Then he gets to The Real War, in 1985, and that’s the actual movie. Basically, the Fourth Reich is cloning world leaders and running an operation on an island. Robert Vaughn, an apparently not-very-competent special agent, winds up parachuting onto the island, being captured and uncovering the plot. Or, rather, being told the plot by his captors until he uses his Fancy Moves to get out. Oh, and all the women who’ve been kept in a barracks (for unclear reasons that have something to do with cloning) have apparently armed themselves with submachine guns (maybe they made them during craft period?), so when he gets away, they start shooting up the place. I think half an hour is devoted to this nonsensical mayhem. All of which ends with…it being too late, because by then all the world leaders had been replaced by clones anyway. Which is why the narrator is alone on this wholly self-sufficient, eternally-powered island.

The pacing is…zzz…sorry, nodded off there. The photography is worse than mediocre. The acting…what can I say? It’s probably better than the direction. I would say the direction is better than the screenwriting, but you reach a certain level below which it’s hard to make fine distinctions. There’s no character development at all. The “small group of women who’ve been under constant watch suddenly become fully armed and wipe out an entire Nazi compound” plot makes no sense. Honestly, I only watched the whole thing because I was exhausted from a hike and kept hoping it would improve. I see from IMDB that the movie, filmed in 1976, was never released to theaters, going directly to TV in 1978. I imagine it was shown mostly after midnight.

This is dreck. It’s not “So bad it’s funny” or “Nice try by an incompetent team,” like, say, Plan 9 from Outer Space (a masterpiece by comparison). This is more in the Apache Blood category: so bad it’s really bad. But at least that horrendous film (which I think was even worse) had good photography; this doesn’t. Not worth a cent. The big zero.

A Tattered Web, 1971, color (TV movie). Paul Wendkos (dir.), Lloyd Bridges, Frank Converse, Sallie Shockley, Murray Hamilton, Broderick Crawford. 1:14.

Lloyd Bridges standing on a hill looking down at the young couple in swimsuits strolling far below. Lloyd Bridges in car as guy (from the couple) comes out of apartment building; calls girl, tells her to stay away from the guy. It doesn’t take long to learn that Bridges is a veteran cop, that the guy is his cheating son-in-law, that his daughter and son-in-law are living with him (and she’s a papa’s girl)…and when Bridges confronts the girl again, he winds up accidentally killing her.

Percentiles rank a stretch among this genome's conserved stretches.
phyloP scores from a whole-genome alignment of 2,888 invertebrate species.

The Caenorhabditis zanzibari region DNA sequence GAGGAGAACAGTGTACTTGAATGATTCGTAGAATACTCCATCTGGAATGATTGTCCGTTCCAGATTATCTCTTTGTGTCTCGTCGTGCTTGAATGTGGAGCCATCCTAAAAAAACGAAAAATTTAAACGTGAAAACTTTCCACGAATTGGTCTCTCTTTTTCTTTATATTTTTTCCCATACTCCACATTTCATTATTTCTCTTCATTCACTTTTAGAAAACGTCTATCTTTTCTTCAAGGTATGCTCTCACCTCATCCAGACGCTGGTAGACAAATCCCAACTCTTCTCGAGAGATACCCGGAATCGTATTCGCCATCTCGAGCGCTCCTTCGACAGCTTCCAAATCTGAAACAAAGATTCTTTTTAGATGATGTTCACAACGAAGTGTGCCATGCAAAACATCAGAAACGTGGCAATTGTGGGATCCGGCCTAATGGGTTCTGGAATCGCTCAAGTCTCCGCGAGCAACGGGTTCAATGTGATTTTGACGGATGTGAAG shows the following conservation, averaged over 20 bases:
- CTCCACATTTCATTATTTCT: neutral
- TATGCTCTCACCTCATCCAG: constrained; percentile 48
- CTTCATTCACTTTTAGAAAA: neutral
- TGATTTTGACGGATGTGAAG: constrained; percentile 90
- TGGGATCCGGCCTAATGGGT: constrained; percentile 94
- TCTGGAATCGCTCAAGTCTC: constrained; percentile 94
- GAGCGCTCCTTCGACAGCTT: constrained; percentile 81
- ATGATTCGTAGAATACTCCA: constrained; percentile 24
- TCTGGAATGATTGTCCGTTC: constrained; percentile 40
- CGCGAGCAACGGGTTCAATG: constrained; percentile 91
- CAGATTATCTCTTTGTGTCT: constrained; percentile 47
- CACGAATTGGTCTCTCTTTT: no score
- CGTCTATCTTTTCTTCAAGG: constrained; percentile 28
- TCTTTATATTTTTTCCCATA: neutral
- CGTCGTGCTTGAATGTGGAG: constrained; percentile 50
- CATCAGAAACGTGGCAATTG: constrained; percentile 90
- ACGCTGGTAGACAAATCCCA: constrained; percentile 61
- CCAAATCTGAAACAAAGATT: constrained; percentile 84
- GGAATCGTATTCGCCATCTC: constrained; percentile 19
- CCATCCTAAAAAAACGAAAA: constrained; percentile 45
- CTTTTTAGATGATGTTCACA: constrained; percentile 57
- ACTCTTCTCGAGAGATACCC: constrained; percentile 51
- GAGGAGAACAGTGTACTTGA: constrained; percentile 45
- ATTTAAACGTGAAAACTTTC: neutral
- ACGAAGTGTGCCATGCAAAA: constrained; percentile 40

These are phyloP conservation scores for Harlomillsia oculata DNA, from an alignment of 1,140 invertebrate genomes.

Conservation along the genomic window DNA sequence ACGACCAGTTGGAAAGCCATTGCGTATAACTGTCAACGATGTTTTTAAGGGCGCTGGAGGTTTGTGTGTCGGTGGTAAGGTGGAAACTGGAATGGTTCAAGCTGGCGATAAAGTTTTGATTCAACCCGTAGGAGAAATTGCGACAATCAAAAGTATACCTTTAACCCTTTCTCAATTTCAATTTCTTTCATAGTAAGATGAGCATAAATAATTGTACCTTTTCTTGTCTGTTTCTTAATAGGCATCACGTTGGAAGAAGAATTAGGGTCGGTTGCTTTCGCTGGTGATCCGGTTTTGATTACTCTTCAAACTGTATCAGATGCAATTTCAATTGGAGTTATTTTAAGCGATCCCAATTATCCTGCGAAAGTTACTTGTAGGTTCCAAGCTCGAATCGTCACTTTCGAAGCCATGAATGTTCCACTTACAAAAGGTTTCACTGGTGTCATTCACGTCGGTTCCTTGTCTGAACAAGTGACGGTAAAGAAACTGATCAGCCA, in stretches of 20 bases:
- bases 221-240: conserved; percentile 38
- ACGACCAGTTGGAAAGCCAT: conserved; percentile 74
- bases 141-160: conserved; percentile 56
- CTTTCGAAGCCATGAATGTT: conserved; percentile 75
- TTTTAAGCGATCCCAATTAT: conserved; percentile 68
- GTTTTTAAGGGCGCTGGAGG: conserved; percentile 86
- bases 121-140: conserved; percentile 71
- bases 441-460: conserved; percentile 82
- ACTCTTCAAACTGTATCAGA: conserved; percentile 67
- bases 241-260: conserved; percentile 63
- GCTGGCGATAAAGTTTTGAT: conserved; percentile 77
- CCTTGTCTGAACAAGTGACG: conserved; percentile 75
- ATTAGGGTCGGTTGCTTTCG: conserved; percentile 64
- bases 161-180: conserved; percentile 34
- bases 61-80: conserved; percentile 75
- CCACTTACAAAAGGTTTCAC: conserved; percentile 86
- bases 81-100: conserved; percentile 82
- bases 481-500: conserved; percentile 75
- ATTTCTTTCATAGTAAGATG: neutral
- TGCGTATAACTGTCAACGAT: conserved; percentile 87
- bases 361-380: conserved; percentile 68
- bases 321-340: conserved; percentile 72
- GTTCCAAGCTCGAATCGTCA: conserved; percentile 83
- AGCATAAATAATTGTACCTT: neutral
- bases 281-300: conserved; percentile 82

That’s the setup. The rest of the story is how he tries to cover for it—and simultaneously keep his son-in-law from being blamed. It’s not great drama, but it’s reasonably well done, with a fairly predictable ending. Broderick Crawford has a remarkable turn as a befuddled old drunk who’s killed his best friend and can be convinced that he killed the girl as well. It looked like a TV movie from the get-go; I’m not surprised that it was one. Good cast, TV-movie direction and music, not great but not terrible. $1.25.

Target of an Assassin, 1977, color. Peter Collinson (dir.), Anthony Quinn, John Phillip Law, Simon Sabela. 1:45 [1:42]

Anthony Quinn. John Phillip Law. Hey, how bad could it be?

I honestly can’t tell you. First, I had external speakers on. Kept turning them up and up and still couldn’t make out the dialog. So switched to headphones. Kept turning them up and up, to the point where any musical cues were way too loud…and still couldn’t understand the dialog.

Based on IMDB reviews, it’s not that I’m going deaf(er)—it’s that either the original movie had incompetent sound recording or the transfer (which looks fine otherwise) was absurdly mishandled. After about 20 minutes, I gave up—at least up to that point, it was slow-moving and required the dialog to be worth watching at all. (Actually, based on other IMDB reviews, the flick sounds pretty marginal in any case.) South African; not sure if that’s part of the problem. Couldn’t watch; no rating.

The smallest, the largest and in between: Library sayings

Posted in Libraries on October 7th, 2013

Just for fun, here are six library sayings–the two from the two smallest libraries (in terms of legal service area), two largest and two most in-between (that is, at the midpoint) that had sayings that I recorded*:

The smallest

A Good Place To Have Fun

Hepler City Library, Hepler, KS 66746 [population 153]

Treasure the Past. Embrace the Future. Read and Grow.

Dora Public Library, Myrtle Point, OR 97458 [population 164]

The Largest

Linking YOU to the World

Houston Public Library, Houston, TX 77002 [population 2,257,926]

Enrich your life

Queens Borough Public Library, Jamaica, NY 11432 [population 2,229,379]

The Most In-Between

“Bringing the World to You”

Allen Parish Libraries, Oberlin, LA 70655 [population 25,568] (also used by at least one other library)

inform, inspire, enrich…

Cranberry Public Library, Cranberry Township, PA 16066 [population 25,611]

For many more (1,342 in all, including a few repetitions)…

Buy Your Library Is…: A Collection of Public Library Sayings (arranged alphabetically by state and city):


* No, these aren’t the smallest and largest public libraries in the U.S.; they’re the smallest and largest with sayings that met my criteria for inclusion.

IndieGoGo and non-sales: An oddity

Posted in $4, C&I Books on October 4th, 2013

This could be a letter to 16 of the 18 people who would have donated money for the three-book project (Your Library Is…, $4 to $1: Public Library Benefits and Budgets, Volume 1 and $4 to $1 Volume 2) if another 70 or so had joined them in the IndieGoGo campaign.